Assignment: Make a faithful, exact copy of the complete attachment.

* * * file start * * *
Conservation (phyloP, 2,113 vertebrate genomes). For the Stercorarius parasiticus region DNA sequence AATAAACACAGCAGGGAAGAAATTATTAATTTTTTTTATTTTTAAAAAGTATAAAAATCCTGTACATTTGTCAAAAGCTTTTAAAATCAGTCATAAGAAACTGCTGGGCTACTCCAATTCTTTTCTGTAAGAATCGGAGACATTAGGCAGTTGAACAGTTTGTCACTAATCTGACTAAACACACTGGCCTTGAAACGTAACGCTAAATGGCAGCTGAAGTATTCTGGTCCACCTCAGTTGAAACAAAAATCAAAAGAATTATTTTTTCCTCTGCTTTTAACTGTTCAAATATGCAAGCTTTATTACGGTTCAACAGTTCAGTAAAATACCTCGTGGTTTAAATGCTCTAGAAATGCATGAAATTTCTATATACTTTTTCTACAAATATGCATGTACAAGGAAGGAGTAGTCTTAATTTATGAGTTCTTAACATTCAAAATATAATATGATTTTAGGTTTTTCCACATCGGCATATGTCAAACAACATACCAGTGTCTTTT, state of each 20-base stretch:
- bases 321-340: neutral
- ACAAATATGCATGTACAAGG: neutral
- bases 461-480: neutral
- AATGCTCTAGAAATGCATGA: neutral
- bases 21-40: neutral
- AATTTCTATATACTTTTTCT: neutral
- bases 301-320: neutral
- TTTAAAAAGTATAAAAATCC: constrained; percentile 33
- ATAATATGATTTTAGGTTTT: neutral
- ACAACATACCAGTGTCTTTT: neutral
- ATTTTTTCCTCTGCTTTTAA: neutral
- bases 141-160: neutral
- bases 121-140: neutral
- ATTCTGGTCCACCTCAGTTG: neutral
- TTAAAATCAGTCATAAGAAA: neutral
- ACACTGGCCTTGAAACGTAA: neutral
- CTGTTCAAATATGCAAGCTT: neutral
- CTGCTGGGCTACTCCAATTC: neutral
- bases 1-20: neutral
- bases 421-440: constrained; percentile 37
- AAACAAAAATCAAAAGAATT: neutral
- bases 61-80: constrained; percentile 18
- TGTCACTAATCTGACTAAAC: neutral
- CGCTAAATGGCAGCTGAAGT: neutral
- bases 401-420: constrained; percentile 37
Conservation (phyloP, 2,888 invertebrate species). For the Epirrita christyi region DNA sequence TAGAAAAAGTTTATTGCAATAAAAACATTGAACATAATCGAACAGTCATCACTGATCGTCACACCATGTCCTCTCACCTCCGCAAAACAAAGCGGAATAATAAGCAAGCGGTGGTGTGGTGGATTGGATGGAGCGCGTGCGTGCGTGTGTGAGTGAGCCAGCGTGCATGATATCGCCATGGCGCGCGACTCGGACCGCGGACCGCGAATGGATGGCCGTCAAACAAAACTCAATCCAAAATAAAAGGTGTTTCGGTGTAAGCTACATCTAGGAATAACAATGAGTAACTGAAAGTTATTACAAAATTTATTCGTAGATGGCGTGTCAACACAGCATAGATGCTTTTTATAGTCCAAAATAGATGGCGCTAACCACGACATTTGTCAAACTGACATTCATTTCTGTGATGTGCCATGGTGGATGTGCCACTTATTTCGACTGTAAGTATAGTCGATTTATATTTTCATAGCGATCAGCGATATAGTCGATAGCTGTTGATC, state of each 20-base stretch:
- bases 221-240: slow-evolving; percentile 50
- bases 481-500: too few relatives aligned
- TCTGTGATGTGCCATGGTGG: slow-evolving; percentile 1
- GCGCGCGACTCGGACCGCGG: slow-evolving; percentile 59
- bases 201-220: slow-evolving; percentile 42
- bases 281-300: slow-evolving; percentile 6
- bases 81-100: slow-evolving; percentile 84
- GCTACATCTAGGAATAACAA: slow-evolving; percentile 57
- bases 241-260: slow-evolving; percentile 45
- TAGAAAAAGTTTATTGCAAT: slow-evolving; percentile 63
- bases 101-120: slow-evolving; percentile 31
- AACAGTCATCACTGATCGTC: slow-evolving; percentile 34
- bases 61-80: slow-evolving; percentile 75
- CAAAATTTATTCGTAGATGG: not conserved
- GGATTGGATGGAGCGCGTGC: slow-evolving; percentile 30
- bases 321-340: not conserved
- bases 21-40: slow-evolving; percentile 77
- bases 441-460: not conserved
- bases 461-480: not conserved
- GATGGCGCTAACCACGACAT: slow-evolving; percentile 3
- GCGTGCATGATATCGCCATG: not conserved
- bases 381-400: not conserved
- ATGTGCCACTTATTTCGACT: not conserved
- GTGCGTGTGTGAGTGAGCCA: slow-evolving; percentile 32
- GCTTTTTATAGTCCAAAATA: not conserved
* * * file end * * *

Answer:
Conservation (phyloP, 2,113 vertebrate genomes). For the Stercorarius parasiticus region DNA sequence AATAAACACAGCAGGGAAGAAATTATTAATTTTTTTTATTTTTAAAAAGTATAAAAATCCTGTACATTTGTCAAAAGCTTTTAAAATCAGTCATAAGAAACTGCTGGGCTACTCCAATTCTTTTCTGTAAGAATCGGAGACATTAGGCAGTTGAACAGTTTGTCACTAATCTGACTAAACACACTGGCCTTGAAACGTAACGCTAAATGGCAGCTGAAGTATTCTGGTCCACCTCAGTTGAAACAAAAATCAAAAGAATTATTTTTTCCTCTGCTTTTAACTGTTCAAATATGCAAGCTTTATTACGGTTCAACAGTTCAGTAAAATACCTCGTGGTTTAAATGCTCTAGAAATGCATGAAATTTCTATATACTTTTTCTACAAATATGCATGTACAAGGAAGGAGTAGTCTTAATTTATGAGTTCTTAACATTCAAAATATAATATGATTTTAGGTTTTTCCACATCGGCATATGTCAAACAACATACCAGTGTCTTTT, state of each 20-base stretch:
- bases 321-340: neutral
- ACAAATATGCATGTACAAGG: neutral
- bases 461-480: neutral
- AATGCTCTAGAAATGCATGA: neutral
- bases 21-40: neutral
- AATTTCTATATACTTTTTCT: neutral
- bases 301-320: neutral
- TTTAAAAAGTATAAAAATCC: constrained; percentile 33
- ATAATATGATTTTAGGTTTT: neutral
- ACAACATACCAGTGTCTTTT: neutral
- ATTTTTTCCTCTGCTTTTAA: neutral
- bases 141-160: neutral
- bases 121-140: neutral
- ATTCTGGTCCACCTCAGTTG: neutral
- TTAAAATCAGTCATAAGAAA: neutral
- ACACTGGCCTTGAAACGTAA: neutral
- CTGTTCAAATATGCAAGCTT: neutral
- CTGCTGGGCTACTCCAATTC: neutral
- bases 1-20: neutral
- bases 421-440: constrained; percentile 37
- AAACAAAAATCAAAAGAATT: neutral
- bases 61-80: constrained; percentile 18
- TGTCACTAATCTGACTAAAC: neutral
- CGCTAAATGGCAGCTGAAGT: neutral
- bases 401-420: constrained; percentile 37
Conservation (phyloP, 2,888 invertebrate species). For the Epirrita christyi region DNA sequence TAGAAAAAGTTTATTGCAATAAAAACATTGAACATAATCGAACAGTCATCACTGATCGTCACACCATGTCCTCTCACCTCCGCAAAACAAAGCGGAATAATAAGCAAGCGGTGGTGTGGTGGATTGGATGGAGCGCGTGCGTGCGTGTGTGAGTGAGCCAGCGTGCATGATATCGCCATGGCGCGCGACTCGGACCGCGGACCGCGAATGGATGGCCGTCAAACAAAACTCAATCCAAAATAAAAGGTGTTTCGGTGTAAGCTACATCTAGGAATAACAATGAGTAACTGAAAGTTATTACAAAATTTATTCGTAGATGGCGTGTCAACACAGCATAGATGCTTTTTATAGTCCAAAATAGATGGCGCTAACCACGACATTTGTCAAACTGACATTCATTTCTGTGATGTGCCATGGTGGATGTGCCACTTATTTCGACTGTAAGTATAGTCGATTTATATTTTCATAGCGATCAGCGATATAGTCGATAGCTGTTGATC, state of each 20-base stretch:
- bases 221-240: slow-evolving; percentile 50
- bases 481-500: too few relatives aligned
- TCTGTGATGTGCCATGGTGG: slow-evolving; percentile 1
- GCGCGCGACTCGGACCGCGG: slow-evolving; percentile 59
- bases 201-220: slow-evolving; percentile 42
- bases 281-300: slow-evolving; percentile 6
- bases 81-100: slow-evolving; percentile 84
- GCTACATCTAGGAATAACAA: slow-evolving; percentile 57
- bases 241-260: slow-evolving; percentile 45
- TAGAAAAAGTTTATTGCAAT: slow-evolving; percentile 63
- bases 101-120: slow-evolving; percentile 31
- AACAGTCATCACTGATCGTC: slow-evolving; percentile 34
- bases 61-80: slow-evolving; percentile 75
- CAAAATTTATTCGTAGATGG: not conserved
- GGATTGGATGGAGCGCGTGC: slow-evolving; percentile 30
- bases 321-340: not conserved
- bases 21-40: slow-evolving; percentile 77
- bases 441-460: not conserved
- bases 461-480: not conserved
- GATGGCGCTAACCACGACAT: slow-evolving; percentile 3
- GCGTGCATGATATCGCCATG: not conserved
- bases 381-400: not conserved
- ATGTGCCACTTATTTCGACT: not conserved
- GTGCGTGTGTGAGTGAGCCA: slow-evolving; percentile 32
- GCTTTTTATAGTCCAAAATA: not conserved